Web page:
Geodesic domes nestled in Canadian forest offer a unique glamping experience
If camping on the cold forest bed in a stranded location is not your dream outdoor vacation, how about glamping on the side of a mountain in Petite-Rivière-St-François – a town near Le Massif de Charlevoix ski range, outside of Quebec, Canada?
A trio of luxurious domes, designed by Canadian firm Bourgeois/Lechasseur, stand in the middle of a Canadian forest. Supported by a lightweight frame, with a large terrace, the domes fulfilled the designer’s ambitions of having minimal footprints and impact on the surrounding forest.
The domes, fitted with all necessities and much more, provide the finest haven, a geodesic dome which glimmers both inside and out. The terrace, completed with outdoor furniture, also include a Jacuzzi for the perfect romantic afternoon or maybe for the nighttime stargazing.
The domes come with a full surrounding grey interior drapes, the monochrome touches bringing out the elegance of dome’s interior, which can house up to 4 people. The drapes can be peeled back to create large openings, offering views down the side of the mountain to the nearby river. They include a queen sized bed, but have the capacity to hold another bed up on the mezzanine, which can be accessed by a ladder.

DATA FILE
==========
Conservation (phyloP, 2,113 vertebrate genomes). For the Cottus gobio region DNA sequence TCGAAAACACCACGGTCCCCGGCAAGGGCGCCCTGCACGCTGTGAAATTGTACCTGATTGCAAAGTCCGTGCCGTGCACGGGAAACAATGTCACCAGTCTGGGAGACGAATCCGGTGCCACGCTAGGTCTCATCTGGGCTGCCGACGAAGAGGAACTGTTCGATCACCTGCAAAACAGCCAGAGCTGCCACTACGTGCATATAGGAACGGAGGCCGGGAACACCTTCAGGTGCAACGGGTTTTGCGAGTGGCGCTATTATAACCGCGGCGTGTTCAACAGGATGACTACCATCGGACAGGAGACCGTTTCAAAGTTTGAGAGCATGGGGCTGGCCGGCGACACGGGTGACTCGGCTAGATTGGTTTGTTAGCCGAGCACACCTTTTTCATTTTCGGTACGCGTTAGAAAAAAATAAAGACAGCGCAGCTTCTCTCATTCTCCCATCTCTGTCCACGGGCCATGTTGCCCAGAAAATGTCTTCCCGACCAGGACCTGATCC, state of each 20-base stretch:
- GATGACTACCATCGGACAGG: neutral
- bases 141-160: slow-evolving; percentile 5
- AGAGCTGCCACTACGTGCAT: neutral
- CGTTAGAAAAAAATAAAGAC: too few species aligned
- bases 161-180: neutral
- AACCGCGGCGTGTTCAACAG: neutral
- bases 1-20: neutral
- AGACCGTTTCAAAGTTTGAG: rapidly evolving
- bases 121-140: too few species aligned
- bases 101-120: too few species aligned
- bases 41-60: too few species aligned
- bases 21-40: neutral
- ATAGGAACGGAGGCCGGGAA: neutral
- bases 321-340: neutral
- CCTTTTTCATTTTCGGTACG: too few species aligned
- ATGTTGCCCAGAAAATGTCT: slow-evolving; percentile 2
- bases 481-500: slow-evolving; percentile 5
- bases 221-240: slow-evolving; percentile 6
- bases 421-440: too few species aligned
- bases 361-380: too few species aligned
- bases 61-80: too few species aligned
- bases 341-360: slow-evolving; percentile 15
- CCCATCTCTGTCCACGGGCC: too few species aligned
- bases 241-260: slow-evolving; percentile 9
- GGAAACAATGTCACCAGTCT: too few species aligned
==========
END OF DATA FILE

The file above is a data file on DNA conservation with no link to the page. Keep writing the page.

For temperature control, an internal fireplace, already stacked with chopped wood does the task. A few bean bags are also included for the book lovers to lie on beside the fireplace and read or to rest. The floor finished with a radiant concrete also helps maintain a uniform temperature inside.
The design is made with space management in mind, with black boxes in the circular structure, concealing bathrooms inside and small kitchenettes built into the frame. When the domes are lit up at night, the windows resemble eyes peering into the sky.
As it is said, “Better to see something once than to hear about a thousand times”, the domes, part of a new sustainable resort, are now available to rent through Domes Charlevoix, for only CA$275 (US$207) per night and they are habitable all year round—as long as the Canadian winter doesn’t get to you.
All Images: © Maxime Valsan
Architects: Bourgeois/Lechasseur Architects
h/t: Design Boom